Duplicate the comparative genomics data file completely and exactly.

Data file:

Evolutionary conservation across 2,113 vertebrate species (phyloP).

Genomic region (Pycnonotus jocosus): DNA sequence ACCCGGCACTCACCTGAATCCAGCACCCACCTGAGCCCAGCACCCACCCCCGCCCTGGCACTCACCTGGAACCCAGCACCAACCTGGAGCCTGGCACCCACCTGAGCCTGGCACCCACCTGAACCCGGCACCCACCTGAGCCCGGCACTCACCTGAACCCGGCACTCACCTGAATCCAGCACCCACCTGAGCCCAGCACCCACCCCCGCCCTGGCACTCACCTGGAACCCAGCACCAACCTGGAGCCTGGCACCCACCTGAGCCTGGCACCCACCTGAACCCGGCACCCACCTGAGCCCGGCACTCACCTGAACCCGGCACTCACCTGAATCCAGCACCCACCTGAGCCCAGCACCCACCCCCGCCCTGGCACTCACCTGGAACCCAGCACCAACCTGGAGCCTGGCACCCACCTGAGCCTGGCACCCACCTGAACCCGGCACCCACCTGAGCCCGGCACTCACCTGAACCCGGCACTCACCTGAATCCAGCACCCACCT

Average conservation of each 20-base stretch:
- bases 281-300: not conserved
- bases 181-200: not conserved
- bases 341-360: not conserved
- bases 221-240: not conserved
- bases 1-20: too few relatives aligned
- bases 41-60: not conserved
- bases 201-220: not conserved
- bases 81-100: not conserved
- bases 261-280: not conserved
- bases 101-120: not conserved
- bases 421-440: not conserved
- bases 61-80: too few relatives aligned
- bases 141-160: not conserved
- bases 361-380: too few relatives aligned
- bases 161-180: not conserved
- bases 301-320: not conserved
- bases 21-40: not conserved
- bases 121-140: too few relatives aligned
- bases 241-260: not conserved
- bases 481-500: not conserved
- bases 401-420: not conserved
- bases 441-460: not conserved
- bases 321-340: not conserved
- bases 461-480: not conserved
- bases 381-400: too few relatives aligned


Evolutionary conservation across 2,113 vertebrate species (phyloP).

Genomic region (Pycnonotus jocosus): DNA sequence ACCCGGCACTCACCTGAATCCAGCACCCACCTGAGCCCAGCACCCACCCCCGCCCTGGCACTCACCTGGAACCCAGCACCAACCTGGAGCCTGGCACCCACCTGAGCCTGGCACCCACCTGAACCCGGCACCCACCTGAGCCCGGCACTCACCTGAACCCGGCACTCACCTGAATCCAGCACCCACCTGAGCCCAGCACCCACCCCCGCCCTGGCACTCACCTGGAACCCAGCACCAACCTGGAGCCTGGCACCCACCTGAGCCTGGCACCCACCTGAACCCGGCACCCACCTGAGCCCGGCACTCACCTGAACCCGGCACTCACCTGAATCCAGCACCCACCTGAGCCCAGCACCCACCCCCGCCCTGGCACTCACCTGGAACCCAGCACCAACCTGGAGCCTGGCACCCACCTGAGCCTGGCACCCACCTGAACCCGGCACCCACCTGAGCCCGGCACTCACCTGAACCCGGCACTCACCTGAATCCAGCACCCACCT

Average conservation of each 20-base stretch:
- bases 281-300: not conserved
- bases 181-200: not conserved
- bases 341-360: not conserved
- bases 221-240: not conserved
- bases 1-20: too few relatives aligned
- bases 41-60: not conserved
- bases 201-220: not conserved
- bases 81-100: not conserved
- bases 261-280: not conserved
- bases 101-120: not conserved
- bases 421-440: not conserved
- bases 61-80: too few relatives aligned
- bases 141-160: not conserved
- bases 361-380: too few relatives aligned
- bases 161-180: not conserved
- bases 301-320: not conserved
- bases 21-40: not conserved
- bases 121-140: too few relatives aligned
- bases 241-260: not conserved
- bases 481-500: not conserved
- bases 401-420: not conserved
- bases 441-460: not conserved
- bases 321-340: not conserved
- bases 461-480: not conserved
- bases 381-400: too few relatives aligned